Money & Power

Half of the World's Top 10 Most Expensive Cities Are in Asia, Surprisingly

Here's a breakdown of how much it costs to live in the most expensive one.
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It’s a well-accepted fact that city prices are exponentially higher than prices in the province, which is why if you’re more Town than Country, you can expect to have a bigger headache when it comes to costing out your lifestyle. While living in Manila may be costlier than settling in other cities in the country, its prices barely hold a candle to the world’s most expensive cities. Big names like New York, San Francisco, Paris, and London may initially come to mind, but surprisingly half the list by The Economist Group consists of cities in our neighboring Asian countries.

The study collated the list based on the average prices of basic grocery goods, clothing, recreation, and entertainment. Costs of buying and maintaining a car, as well as other recurring expenses such as home rent, private schools, and help, were also indexed by the research. With these factors taken into account, Singapore topped the list, with Hong Kong following second and Switzerland coming in third. See the complete list below:

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If you're wondering why New York was is so far down and San Francisco failed to make it entirely, it may because of the weakening U.S. dollar and its effects.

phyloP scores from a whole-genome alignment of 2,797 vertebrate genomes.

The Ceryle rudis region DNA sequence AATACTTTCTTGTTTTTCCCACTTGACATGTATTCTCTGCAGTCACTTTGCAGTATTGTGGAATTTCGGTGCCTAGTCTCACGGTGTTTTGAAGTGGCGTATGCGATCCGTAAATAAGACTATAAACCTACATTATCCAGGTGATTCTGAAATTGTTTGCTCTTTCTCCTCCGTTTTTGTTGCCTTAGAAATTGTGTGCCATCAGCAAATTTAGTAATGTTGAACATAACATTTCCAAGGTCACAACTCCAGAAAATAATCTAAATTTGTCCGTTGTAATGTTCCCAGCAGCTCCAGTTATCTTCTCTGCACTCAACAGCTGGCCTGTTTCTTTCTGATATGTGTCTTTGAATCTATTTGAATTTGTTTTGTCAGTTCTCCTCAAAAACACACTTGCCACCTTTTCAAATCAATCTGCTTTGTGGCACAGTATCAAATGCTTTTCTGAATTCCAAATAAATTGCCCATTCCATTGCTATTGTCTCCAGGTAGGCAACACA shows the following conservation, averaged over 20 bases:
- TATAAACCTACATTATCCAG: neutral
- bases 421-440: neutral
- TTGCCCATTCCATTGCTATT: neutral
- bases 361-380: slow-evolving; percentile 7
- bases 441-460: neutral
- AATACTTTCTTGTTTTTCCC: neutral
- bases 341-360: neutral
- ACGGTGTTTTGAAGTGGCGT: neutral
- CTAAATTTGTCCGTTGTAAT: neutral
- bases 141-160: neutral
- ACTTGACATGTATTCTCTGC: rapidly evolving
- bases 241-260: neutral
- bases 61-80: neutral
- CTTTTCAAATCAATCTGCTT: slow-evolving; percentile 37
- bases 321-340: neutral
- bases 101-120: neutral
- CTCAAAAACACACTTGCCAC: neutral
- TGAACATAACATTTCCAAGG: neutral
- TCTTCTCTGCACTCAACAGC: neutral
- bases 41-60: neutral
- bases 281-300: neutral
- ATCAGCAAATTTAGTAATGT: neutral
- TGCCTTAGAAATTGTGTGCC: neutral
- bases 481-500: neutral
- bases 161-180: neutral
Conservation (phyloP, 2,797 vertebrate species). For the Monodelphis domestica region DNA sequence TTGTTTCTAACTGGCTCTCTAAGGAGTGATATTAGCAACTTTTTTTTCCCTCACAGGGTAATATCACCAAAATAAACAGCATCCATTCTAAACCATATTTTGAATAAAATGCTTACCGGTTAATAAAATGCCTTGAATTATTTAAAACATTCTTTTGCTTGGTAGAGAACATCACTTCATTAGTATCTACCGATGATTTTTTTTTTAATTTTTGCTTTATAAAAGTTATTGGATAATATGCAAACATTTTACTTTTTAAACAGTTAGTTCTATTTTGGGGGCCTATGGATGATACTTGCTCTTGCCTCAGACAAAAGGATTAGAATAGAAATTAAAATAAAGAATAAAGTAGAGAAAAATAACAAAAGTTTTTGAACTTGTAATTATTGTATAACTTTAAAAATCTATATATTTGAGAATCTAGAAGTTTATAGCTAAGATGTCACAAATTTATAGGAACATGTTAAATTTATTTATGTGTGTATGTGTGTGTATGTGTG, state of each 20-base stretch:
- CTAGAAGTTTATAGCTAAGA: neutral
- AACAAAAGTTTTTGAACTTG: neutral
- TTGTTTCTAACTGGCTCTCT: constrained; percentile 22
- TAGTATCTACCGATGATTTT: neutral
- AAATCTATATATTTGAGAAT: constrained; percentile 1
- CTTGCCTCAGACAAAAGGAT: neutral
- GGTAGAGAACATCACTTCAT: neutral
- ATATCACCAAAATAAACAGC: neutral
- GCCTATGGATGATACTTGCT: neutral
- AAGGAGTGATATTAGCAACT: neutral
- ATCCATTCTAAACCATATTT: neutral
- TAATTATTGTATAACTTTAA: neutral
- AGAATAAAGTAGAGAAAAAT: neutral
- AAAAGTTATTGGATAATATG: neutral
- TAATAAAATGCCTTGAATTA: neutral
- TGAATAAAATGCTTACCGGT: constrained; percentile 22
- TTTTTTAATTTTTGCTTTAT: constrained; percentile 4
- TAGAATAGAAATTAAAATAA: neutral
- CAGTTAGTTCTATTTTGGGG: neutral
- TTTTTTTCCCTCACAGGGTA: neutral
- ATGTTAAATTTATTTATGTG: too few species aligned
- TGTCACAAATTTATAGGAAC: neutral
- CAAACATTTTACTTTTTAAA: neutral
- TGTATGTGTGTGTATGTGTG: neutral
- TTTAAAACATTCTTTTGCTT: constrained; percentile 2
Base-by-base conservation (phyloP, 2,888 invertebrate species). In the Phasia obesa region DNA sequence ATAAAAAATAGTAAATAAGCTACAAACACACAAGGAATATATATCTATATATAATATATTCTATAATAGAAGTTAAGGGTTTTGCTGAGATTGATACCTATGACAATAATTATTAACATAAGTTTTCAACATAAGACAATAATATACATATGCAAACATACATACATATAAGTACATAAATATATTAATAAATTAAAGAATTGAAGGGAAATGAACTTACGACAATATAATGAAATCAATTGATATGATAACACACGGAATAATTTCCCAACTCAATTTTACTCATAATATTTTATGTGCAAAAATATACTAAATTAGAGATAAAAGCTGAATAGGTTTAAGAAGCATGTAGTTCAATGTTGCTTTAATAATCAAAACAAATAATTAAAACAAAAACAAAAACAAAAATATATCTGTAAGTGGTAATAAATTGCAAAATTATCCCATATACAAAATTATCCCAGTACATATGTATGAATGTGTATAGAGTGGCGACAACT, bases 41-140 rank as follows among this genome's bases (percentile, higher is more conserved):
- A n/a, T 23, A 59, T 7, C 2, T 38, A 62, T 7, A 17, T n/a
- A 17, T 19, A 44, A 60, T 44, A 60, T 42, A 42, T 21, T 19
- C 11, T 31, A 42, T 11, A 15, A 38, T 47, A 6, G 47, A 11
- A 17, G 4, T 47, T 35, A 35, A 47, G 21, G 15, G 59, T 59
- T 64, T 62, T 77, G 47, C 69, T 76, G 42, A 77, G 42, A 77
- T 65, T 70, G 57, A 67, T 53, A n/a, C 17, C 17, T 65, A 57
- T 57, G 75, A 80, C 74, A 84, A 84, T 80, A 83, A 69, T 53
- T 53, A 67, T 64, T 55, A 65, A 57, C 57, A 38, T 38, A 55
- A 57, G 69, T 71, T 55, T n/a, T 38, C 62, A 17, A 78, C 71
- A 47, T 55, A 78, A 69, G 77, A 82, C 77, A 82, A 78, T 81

To give you an idea of how much it would cost to live in Singapore, Hong Kong, and Tokyo, here is a breakdown of basic costs and their Philippine peso equivalents*:


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* SGD 1 = P37.78
* HKD 1 = P6.52
* JPY 1 = P0.47

h/t: Market Watch

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About The Author
Hannah Lazatin
Senior Staff Writer
Hannah is a communications graduate from Ateneo de Manila University. She’s originally from Pampanga and from a big, close-knit family who likes to find a reason to get together at the dinner table. Experiences inspire her. “Once, at a restaurant, I received an interpretation of my second name ‘Celina,’ and it meant 'someone who tries everything once' and that is me through and through,” she says. As for the job, she wants her “readers to be inspired by the stories of the people we feature and to move them to reach for greater things.”
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